Saturday, November 24, 2012

caramel apple fruit roll-ups

I'm baking my way through a list of nostalgic foods that I loved eating as a kid. Last week it was iced oatmeal cookies and this week it's fruit roll-ups.

My first attempt for making fruit roll-ups was a few weeks ago when we were visiting my husband's family in NoCal. There was a quince tree on their property bearing fruit and it was just begging to be made into something. So fruit roll-ups were made. Making homemade fruit roll-ups are incredibly easy and tasty, it's just another recipe that you have to have a little patience.

A baking note: Don't plan on baking anything in your oven for the next 6 - 8 hours.

Caramel Apple Fruit Roll-Ups
makes 2 baking sheets 

3 - 4 large Granny Smith apples
1/4 cup water/apple juice/apple cider
1 - 3 tablespoons brown sugar (or to taste)
pinch of cinnamon
generous pinch of kosher salt
1/4 teaspoon vanilla extract
squeeze of lemon

You'll also need two rimmed baking sheets and 2 Silpat mats if you have them.

You can also use parchment paper instead of Silpats, but I haven't tried that yet.
Wash and peel your apples.

If your apples are organic and you want a little texture in your roll-ups, leave the skin on.

***Since this was technically my second attempt for making roll-ups, I didn't use organic apples. Ssshhhhh. Don't tell anyone.***

Roughly chop your peeled or unpeeled apples into 1/2 cubes.

Place them into a pot and over medium heat. Add your liquid - water/apple juice/apple cider. Cover and cook until the fruit is soft - about 5 - 7 minutes. You'll know when the fruit is done because it will look like apple sauce. Add your brown sugar and cook a few seconds more to melt the sugar. Remove from heat and stir in your cinnamon, kosher salt, vanilla and lemon. Set aside and cool slightly before blending.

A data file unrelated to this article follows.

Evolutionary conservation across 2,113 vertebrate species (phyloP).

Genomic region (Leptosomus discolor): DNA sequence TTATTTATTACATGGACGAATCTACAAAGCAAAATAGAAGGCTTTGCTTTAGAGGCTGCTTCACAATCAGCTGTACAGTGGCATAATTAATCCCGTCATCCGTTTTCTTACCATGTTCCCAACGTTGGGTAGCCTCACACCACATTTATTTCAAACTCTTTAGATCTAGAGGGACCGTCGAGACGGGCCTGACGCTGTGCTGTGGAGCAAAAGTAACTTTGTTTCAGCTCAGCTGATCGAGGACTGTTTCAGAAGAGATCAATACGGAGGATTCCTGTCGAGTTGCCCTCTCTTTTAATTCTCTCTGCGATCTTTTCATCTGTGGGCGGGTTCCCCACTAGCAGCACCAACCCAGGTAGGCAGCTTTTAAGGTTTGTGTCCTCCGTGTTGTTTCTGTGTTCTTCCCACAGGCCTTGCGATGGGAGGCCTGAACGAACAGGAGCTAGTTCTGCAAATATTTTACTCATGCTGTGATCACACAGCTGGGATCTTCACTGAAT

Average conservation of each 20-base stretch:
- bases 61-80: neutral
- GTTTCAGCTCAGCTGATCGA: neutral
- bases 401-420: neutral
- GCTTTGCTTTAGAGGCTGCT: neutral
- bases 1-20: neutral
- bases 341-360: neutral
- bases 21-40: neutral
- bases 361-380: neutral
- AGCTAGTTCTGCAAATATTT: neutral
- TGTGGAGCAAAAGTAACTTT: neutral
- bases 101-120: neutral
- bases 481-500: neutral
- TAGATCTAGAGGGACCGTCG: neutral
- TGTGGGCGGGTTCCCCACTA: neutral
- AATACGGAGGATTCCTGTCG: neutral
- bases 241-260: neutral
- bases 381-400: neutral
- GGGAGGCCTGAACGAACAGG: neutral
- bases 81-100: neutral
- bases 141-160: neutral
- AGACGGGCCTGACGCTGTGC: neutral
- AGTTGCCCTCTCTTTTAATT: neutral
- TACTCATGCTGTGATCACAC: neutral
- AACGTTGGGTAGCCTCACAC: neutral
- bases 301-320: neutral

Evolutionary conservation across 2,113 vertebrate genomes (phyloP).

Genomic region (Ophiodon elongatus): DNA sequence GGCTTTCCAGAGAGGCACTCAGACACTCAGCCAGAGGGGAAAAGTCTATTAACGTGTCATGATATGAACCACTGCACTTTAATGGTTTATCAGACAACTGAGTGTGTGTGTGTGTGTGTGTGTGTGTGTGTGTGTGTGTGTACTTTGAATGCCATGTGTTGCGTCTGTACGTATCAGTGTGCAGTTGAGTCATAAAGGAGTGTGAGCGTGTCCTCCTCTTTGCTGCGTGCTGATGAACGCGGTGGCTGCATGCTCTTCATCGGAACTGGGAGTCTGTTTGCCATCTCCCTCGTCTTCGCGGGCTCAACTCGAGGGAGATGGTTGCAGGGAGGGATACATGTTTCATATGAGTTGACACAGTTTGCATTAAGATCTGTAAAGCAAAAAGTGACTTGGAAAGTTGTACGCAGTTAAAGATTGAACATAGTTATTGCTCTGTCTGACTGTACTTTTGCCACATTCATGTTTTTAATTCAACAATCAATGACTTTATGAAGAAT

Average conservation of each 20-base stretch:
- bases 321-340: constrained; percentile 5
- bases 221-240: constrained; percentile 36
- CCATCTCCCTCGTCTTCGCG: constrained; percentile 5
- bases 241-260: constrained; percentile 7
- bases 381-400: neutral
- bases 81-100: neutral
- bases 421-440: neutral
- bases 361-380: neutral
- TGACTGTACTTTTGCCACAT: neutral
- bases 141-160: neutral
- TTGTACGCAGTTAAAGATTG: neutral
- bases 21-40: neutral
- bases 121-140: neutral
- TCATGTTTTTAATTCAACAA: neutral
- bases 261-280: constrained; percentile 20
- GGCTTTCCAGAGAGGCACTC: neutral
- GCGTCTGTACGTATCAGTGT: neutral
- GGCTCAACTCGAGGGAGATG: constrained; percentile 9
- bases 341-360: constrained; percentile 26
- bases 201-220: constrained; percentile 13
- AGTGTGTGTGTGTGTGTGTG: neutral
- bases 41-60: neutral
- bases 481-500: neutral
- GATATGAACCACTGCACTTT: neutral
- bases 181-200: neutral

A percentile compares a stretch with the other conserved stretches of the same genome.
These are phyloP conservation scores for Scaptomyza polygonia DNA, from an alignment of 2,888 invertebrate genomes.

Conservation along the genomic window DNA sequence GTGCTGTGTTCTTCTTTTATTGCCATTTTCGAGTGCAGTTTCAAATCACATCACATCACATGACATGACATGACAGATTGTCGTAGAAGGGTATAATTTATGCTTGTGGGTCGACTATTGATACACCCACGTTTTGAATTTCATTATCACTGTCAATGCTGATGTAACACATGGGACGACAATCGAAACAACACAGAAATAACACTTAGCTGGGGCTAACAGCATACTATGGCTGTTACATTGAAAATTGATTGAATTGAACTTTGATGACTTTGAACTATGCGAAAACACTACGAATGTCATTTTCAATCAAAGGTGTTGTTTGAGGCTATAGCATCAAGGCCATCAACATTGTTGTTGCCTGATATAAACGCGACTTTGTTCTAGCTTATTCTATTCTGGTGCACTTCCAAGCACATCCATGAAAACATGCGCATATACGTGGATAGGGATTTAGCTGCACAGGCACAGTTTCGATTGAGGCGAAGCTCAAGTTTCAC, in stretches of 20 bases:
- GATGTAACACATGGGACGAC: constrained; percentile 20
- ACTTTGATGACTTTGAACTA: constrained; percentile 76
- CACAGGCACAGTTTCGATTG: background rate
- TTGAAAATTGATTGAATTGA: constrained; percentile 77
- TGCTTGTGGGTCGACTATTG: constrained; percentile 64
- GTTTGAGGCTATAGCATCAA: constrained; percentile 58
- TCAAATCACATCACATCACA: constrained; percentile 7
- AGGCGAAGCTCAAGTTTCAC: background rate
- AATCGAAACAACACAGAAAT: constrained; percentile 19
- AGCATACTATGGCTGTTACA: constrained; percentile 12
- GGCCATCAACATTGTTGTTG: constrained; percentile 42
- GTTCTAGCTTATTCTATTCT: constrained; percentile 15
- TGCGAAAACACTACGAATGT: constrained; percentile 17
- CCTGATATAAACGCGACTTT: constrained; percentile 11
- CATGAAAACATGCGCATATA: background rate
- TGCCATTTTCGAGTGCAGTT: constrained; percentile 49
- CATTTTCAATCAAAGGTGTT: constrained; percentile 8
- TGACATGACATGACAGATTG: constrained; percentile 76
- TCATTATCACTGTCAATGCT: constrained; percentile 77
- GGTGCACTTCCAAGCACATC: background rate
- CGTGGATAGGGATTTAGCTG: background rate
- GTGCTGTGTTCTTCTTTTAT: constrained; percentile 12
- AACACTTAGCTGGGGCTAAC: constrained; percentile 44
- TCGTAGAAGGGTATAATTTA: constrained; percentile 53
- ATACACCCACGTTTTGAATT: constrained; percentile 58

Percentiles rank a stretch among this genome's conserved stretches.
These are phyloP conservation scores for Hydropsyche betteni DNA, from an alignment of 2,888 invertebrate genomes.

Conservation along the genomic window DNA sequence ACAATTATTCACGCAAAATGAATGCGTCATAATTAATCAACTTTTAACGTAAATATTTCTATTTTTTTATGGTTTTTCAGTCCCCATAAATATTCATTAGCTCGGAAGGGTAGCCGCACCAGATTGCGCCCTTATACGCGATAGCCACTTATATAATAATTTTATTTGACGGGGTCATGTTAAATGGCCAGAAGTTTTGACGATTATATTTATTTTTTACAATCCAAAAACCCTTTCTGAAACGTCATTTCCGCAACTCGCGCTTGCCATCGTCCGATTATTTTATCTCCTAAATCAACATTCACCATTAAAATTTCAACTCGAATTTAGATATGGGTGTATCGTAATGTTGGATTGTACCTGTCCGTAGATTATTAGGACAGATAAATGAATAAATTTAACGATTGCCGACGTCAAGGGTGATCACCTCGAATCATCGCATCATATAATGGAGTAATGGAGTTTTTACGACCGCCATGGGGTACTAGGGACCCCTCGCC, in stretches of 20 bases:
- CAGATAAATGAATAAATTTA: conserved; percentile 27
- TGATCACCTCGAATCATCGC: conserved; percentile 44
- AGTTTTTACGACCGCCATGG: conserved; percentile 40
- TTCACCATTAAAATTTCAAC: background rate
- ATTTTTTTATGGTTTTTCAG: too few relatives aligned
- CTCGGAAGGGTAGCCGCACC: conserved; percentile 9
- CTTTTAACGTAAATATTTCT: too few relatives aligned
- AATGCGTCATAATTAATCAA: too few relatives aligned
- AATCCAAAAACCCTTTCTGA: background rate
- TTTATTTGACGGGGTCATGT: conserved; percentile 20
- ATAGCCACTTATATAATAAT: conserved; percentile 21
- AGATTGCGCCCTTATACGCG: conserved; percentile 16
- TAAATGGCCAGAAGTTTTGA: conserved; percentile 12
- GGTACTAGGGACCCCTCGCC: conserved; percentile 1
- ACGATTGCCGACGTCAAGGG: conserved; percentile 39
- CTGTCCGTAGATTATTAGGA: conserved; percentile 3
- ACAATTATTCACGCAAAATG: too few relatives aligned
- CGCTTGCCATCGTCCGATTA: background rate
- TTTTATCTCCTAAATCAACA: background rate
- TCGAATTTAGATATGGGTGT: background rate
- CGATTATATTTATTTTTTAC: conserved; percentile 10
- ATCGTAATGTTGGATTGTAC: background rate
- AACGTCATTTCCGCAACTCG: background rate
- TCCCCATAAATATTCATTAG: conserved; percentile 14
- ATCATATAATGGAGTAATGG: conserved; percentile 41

After your mixture has cooled slightly, pour it into a blender or food processor. Blend/blitz until smooth.

Line two rimmed baking sheets with Silpat mats or parchment paper. Using an offset spatula, spread your puree evenly into a thin layer.

Place two racks in your oven evenly spaced (upper and lower thirds) and set to the lowest setting. My lowest setting for my oven was 170°F. 

Place your raw roll-ups into your oven and basically forget about them for the next 4 - 6 hours. Every two hours, rotate your pans for even drying. 

After 6 hours, test your roll-ups by lightly touching the surface. It should be sticky but not raw. Continue baking if needed.

Remove from oven to let cool completely.

Once cooled, place a piece of parchment on top and flip the Silpat mat over. Gently peel mat off of fruit leather. 

At this point it's ready for giving or storing. Roll up your fruit leather and tie with bakers string. Tie several pieces of string on the roll and cut into desired pieces with kitchen scissors.

Sunday, November 18, 2012

iced oatmeal cookies

These are not Mother's Iced Oatmeal Cookies , but they look and taste pretty darn close.....

I've been feeling a little nostalgic due to last week's news of Hostess closing their doors forever. I debated whether to make something Hostess-like this weekend, but I didn't have all of the ingredients to make anything. So sad...

I'm not gonna lie. I've indulged on Hostess products over the years like Raspberry Zingers, Ding-Dongs, Twinkies, various Fruit Pies, Chocolate Pies, Chocolate Cup Cakes and my all time favorite, the Orange Cup Cake. And since these childhood treats are soon to be gone forever I'll just try making my own and better tasting versions. 

Enter the iced oatmeal cookie.

Growing up my parents always had some sort of cookie in the cupboard. Sometimes they were homemade and sometimes store bought. I remember these iced oatmeal cookies distinctively because I loved licking off the icing leaving a soggy naked oatmeal cookie. I had the ingredients on hand to try and replicate these cookies and searched for the perfect recipe. I found many recipes on the inter-webs with similar ingredients but I liked the recipe from fancyfoodfancy. Fancyfoodfancy's recipe called for a mixture of multigrain flour but I just used plain old all-purpose flour. So here it goes.....